Gaza Strip – In the middle of surgery, the operation theater went pitch dark for a few moments. Only two tiny monitors showing vital signs of the patient were visible. When the light came back on, powered by a generator, medics continued their work.
Almost 2,000 people were wounded and required urgent medical attention as violence escalated in the border area of Gaza in the last several weeks.
Doctors and nurses said the current crisis awakened the trauma of 2014 war, with several expressing frustration over not being able to do more for their patients.
Weakened by a shortage of drugs and other medical supplies, severe restrictions of movement, a chronic energy crisis and a worsening economic situation, Gaza’s health sector is struggling to cope with the influx of wounded.
Hospital staff face difficult dilemmas of prioritisation. “Every day I have to make a decision; to discharge a patient or keep them in. Many of them live in poverty and I know that if I discharge them they will not get the care they need at home,” says Dr. Ahmad, a surgeon at Gaza Indonesian Hospital.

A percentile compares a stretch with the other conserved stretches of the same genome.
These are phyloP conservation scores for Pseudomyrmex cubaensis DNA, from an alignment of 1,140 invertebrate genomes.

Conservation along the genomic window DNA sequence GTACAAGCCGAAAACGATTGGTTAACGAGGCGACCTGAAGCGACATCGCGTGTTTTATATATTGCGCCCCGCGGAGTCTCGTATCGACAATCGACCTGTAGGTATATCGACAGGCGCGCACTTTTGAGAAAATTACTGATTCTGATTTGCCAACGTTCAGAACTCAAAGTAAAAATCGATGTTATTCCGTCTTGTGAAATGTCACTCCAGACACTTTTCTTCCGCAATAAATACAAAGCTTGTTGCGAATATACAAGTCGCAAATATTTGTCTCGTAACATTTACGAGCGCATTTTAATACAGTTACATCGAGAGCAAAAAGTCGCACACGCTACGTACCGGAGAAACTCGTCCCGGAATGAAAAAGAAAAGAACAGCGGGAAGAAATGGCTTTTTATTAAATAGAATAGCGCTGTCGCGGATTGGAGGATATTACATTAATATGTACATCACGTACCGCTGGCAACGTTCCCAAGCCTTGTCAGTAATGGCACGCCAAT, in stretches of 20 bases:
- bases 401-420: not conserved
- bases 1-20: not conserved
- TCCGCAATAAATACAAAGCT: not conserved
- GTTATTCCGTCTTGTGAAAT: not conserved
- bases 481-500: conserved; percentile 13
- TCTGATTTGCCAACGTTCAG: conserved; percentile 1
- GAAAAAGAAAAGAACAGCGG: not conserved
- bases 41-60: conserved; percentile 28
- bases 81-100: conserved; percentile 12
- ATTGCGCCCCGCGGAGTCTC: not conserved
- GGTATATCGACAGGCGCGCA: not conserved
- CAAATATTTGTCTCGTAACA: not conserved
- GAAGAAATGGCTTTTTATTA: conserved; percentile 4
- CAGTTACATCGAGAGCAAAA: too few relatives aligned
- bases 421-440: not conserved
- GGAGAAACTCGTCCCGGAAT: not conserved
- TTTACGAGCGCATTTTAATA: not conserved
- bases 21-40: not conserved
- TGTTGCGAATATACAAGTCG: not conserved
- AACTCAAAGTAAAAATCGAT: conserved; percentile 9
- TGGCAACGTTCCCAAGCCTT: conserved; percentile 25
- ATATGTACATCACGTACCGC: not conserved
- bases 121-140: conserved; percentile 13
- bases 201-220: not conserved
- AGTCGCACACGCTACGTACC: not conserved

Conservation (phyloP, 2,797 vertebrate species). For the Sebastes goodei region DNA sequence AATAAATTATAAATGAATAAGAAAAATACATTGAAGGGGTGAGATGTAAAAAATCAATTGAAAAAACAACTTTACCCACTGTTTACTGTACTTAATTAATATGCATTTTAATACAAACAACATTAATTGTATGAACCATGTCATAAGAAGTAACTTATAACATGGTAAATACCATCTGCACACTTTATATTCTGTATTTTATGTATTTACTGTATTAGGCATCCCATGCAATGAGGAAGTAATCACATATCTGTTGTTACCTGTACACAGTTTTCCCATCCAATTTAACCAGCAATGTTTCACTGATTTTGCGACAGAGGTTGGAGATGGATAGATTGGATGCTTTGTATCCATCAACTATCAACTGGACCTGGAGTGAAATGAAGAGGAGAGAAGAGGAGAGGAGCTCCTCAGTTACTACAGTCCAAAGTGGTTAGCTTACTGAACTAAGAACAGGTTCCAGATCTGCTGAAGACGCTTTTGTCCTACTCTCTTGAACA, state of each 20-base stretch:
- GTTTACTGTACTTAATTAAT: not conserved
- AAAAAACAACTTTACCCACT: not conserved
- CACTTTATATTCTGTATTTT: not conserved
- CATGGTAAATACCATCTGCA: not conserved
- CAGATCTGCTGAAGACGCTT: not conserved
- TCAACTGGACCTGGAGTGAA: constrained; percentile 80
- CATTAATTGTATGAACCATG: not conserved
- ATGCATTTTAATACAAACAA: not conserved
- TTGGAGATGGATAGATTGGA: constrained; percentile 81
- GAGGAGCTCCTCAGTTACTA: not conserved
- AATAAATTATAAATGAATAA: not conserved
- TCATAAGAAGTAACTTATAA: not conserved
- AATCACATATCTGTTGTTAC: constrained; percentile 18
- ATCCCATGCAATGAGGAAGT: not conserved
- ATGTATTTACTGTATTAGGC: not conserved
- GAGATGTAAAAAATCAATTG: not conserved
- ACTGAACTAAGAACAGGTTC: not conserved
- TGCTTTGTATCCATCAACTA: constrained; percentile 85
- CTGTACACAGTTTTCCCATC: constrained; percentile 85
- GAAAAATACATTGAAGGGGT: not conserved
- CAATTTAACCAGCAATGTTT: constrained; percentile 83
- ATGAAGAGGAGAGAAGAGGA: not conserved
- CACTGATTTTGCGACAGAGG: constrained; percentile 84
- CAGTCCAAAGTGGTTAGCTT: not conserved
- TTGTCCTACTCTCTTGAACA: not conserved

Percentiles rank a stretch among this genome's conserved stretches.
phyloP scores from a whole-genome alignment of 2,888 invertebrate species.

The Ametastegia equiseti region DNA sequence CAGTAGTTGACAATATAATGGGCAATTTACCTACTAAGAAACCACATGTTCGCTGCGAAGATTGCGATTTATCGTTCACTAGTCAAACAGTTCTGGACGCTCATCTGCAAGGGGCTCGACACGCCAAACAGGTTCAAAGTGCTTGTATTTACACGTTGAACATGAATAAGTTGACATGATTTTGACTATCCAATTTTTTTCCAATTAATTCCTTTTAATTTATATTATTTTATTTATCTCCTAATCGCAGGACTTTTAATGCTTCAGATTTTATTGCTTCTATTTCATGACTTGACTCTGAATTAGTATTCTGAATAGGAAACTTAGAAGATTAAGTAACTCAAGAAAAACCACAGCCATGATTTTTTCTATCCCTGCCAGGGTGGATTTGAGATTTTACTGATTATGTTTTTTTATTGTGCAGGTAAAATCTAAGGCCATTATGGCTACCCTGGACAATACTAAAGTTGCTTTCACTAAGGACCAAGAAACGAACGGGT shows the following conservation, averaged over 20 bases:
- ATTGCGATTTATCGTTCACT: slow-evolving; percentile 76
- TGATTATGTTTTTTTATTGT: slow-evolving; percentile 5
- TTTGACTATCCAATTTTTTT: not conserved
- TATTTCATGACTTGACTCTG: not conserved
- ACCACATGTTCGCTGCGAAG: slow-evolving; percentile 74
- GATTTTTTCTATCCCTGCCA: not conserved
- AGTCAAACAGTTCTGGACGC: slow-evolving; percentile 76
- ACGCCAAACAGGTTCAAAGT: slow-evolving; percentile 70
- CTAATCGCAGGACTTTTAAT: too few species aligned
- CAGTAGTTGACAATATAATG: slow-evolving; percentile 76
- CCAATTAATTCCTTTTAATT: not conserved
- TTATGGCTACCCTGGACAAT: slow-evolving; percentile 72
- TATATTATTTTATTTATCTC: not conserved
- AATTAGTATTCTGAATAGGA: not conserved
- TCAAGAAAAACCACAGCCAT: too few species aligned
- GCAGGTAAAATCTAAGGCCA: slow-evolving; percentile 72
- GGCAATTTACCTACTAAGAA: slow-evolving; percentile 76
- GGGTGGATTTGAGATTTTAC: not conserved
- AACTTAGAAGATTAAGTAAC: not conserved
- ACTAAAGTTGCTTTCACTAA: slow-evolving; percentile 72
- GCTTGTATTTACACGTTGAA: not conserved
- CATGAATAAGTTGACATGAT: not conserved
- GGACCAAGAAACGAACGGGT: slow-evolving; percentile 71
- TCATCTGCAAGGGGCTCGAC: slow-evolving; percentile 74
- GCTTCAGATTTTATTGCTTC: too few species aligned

“If I keep them here, we may not have enough hospital beds,” Ahmad added.
Hospital personnel know what it means to struggle economically, as some cannot even afford the cost of transportation to come to work.
Still, every on Friday, the busiest day of the week, they are there; ready, calm and in control. They quickly assess each patient, comfort emotional relatives, and just keep going, against all odds.